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The Least Lie
#1
The Least Lie means, making the bid that comes closest to describing your hand, when it doesn't really fit anything.  This hand is an example:


AC AC KC QC JC AD KD KD QD QD JD AS AS TS JS TH  TH TH QH JH

You're South.  East bids 50.  Now what?  

There aren't that many cases where this comes into play.  For example, deciding between giving 20 and giving 30 is a matter of how you evaluate;  least lie isn't involved.  The common cases:

--You're using a strict aces bid, where it guarantees aces around...but you have the hand above as South.  East *passes*.  Choices are 50, 51, and 52.  The aces bid really does come closest;  50 as a save would also be plausible because of the diamond suit, but you do have a constructive hand for partner.

--Same situation, but now you as South are bidding first, AND it's double bidder out.  Same choices, and again...you've got a lot more help for partner than you might have.  A question of style comes into play.  I play that a passed partner will generally contribute 15 points, total, from meld and play.  In double bidder out, increased aggression is necessary, so that might rise to 20.  IF you think your partner understands this and will bid this way, then you pass;  you have that just about on the nose.

Akin to Least Lie is, when you can only make 1 bid, picking the bid that fits best.  Say you have

AD AD KD QD JD AC TC QC QC JC AH TH QH QH AS AS TS TS QS JS

You could show aces or show 20 in CABS.  IMO you can't do both;  you can make 1 bid with no place to play the hand, but you MUST have a playable spot in mind to make a second bid.  You don't, here.  So, would you rather give aces, or 20, playing CABS?  Neither is wrong;  they're both incomplete but not inaccurate descriptions.
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#2
(10-28-2014, 06:19 PM)ToreadorElder Wrote:  The Least Lie means, making the bid that comes closest to describing your hand, when it doesn't really fit anything.  This hand is an example:


AC AC KC QC JC AD KD KD QD QD JD AS AS TS JS TH  TH TH QH JH

You're South.  East bids 50.  Now what?  

In this case, I'd pass.  Since my hand is relatively balanced and the bid is most likely going to go to East (who showed interest) or my partner, I have a good chance of making all my aces good no matter who calls trump.  With only 10 meld, there's not enough to give a meld bid, and I don't really want to be declarer.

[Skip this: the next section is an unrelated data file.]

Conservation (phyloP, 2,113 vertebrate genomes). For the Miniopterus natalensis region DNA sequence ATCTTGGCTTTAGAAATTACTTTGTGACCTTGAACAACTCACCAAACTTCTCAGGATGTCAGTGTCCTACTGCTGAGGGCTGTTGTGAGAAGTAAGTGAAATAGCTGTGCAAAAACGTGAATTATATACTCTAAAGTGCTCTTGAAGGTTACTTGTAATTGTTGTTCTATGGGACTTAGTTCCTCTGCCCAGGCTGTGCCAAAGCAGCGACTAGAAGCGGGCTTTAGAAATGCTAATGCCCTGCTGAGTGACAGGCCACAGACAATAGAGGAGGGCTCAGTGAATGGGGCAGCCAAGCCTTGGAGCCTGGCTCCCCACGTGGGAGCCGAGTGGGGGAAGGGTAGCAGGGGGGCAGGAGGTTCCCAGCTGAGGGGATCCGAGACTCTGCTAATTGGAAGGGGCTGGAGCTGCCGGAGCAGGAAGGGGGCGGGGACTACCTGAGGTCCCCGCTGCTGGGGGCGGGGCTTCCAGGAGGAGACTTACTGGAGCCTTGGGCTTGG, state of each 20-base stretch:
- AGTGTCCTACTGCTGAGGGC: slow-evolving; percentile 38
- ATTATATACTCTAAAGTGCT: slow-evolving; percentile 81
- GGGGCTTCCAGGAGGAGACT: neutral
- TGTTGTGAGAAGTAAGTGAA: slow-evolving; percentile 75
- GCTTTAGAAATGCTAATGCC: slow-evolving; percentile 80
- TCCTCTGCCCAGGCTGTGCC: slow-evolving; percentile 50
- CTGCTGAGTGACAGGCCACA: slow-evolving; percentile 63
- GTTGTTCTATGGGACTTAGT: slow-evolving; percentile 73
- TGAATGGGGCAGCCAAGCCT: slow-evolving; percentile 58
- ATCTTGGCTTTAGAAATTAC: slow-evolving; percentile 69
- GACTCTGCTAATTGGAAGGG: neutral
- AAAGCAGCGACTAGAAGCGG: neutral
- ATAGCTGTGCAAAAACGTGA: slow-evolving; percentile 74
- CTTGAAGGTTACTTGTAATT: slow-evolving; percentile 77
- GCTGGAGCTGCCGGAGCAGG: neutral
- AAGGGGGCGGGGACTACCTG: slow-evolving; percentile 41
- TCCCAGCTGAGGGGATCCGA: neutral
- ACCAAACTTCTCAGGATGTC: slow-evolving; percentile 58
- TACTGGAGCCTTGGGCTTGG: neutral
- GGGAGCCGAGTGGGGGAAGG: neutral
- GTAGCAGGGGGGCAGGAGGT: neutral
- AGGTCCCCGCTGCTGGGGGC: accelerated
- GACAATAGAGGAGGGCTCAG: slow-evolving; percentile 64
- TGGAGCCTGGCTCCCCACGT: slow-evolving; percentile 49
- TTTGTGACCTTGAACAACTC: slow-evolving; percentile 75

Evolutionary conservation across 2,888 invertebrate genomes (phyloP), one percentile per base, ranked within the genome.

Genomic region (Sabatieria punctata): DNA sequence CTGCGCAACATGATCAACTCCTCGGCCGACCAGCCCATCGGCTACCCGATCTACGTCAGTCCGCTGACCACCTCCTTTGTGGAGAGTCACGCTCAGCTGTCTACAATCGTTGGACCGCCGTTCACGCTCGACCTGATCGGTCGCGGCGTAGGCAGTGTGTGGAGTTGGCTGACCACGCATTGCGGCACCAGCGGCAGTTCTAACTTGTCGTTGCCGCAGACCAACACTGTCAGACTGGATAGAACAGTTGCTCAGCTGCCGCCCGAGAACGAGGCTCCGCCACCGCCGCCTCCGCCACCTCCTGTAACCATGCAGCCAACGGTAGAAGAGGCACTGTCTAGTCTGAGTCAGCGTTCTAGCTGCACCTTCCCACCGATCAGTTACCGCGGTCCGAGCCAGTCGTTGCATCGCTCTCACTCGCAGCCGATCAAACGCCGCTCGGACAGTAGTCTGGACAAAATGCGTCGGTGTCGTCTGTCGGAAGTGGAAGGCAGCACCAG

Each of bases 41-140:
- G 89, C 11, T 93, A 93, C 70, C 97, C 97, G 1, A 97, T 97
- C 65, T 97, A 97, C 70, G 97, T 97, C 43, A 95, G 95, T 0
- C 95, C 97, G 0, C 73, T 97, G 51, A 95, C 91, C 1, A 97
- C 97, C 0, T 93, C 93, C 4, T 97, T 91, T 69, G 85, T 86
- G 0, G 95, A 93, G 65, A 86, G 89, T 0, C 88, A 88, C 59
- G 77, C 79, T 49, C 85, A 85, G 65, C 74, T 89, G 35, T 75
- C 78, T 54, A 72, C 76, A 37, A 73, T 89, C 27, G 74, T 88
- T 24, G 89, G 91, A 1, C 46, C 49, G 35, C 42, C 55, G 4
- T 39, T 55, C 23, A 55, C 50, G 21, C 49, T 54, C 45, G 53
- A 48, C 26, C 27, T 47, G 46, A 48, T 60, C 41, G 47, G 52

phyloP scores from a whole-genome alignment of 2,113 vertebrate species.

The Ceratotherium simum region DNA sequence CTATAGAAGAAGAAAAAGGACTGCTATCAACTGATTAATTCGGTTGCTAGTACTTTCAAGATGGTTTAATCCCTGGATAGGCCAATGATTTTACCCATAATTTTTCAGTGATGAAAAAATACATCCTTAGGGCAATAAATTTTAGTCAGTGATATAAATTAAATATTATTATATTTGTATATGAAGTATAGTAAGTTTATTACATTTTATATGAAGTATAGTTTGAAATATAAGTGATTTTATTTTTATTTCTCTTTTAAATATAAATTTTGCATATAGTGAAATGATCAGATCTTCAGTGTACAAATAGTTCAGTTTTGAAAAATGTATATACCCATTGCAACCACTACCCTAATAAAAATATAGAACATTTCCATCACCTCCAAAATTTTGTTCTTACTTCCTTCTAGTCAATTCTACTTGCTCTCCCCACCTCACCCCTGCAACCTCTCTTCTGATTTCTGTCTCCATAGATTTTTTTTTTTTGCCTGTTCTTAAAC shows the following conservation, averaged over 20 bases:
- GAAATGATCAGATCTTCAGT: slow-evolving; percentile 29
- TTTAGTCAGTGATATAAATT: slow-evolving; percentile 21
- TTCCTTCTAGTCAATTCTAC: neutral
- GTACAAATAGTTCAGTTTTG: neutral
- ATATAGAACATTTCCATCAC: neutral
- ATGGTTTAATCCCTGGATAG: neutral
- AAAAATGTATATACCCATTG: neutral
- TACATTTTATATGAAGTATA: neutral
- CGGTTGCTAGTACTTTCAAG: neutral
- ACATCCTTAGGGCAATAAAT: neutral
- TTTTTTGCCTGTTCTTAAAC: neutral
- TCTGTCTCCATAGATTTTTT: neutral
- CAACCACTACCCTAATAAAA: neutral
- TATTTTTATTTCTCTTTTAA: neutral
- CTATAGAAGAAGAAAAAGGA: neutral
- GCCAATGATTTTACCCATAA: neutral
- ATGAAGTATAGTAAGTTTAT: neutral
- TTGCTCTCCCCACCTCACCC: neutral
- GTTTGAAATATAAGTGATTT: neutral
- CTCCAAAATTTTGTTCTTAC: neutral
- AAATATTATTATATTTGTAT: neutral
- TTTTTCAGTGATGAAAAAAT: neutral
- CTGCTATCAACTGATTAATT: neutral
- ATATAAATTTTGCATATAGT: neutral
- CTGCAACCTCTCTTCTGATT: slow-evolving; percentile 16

(10-28-2014, 06:19 PM)ToreadorElder Wrote:  --You're using a strict aces bid, where it guarantees aces around...but you have the hand above as South.  East *passes*.  Choices are 50, 51, and 52.  The aces bid really does come closest;  50 as a save would also be plausible because of the diamond suit, but you do have a constructive hand for partner.

I agree - I'd give an aces bid.  In a worst-case scenario, I'd be stuck with it at 51 and call diamonds trump.  May be better than anything my partner has - especially if he couldn't save my aces bid.

(10-28-2014, 06:19 PM)ToreadorElder Wrote:  --Same situation, but now you as South are bidding first, AND it's double bidder out.  Same choices, and again...you've got a lot more help for partner than you might have.  A question of style comes into play.  I play that a passed partner will generally contribute 15 points, total, from meld and play.  In double bidder out, increased aggression is necessary, so that might rise to 20.  IF you think your partner understands this and will bid this way, then you pass;  you have that just about on the nose.

I'd probably still go with the 51, just to let him know I have *something* helpful.  In double bidders out, he'd probably stretch that a bit...but at least I'd have some support.  Maybe with my 5 aces and a decent hand from my partner, worst-case is we make 31 playing even if we get set.

(10-28-2014, 06:19 PM)ToreadorElder Wrote:  Akin to Least Lie is, when you can only make 1 bid, picking the bid that fits best.  Say you have

AD AD KD QD JD AC TC QC QC JC AH TH QH QH AS AS TS TS QS JS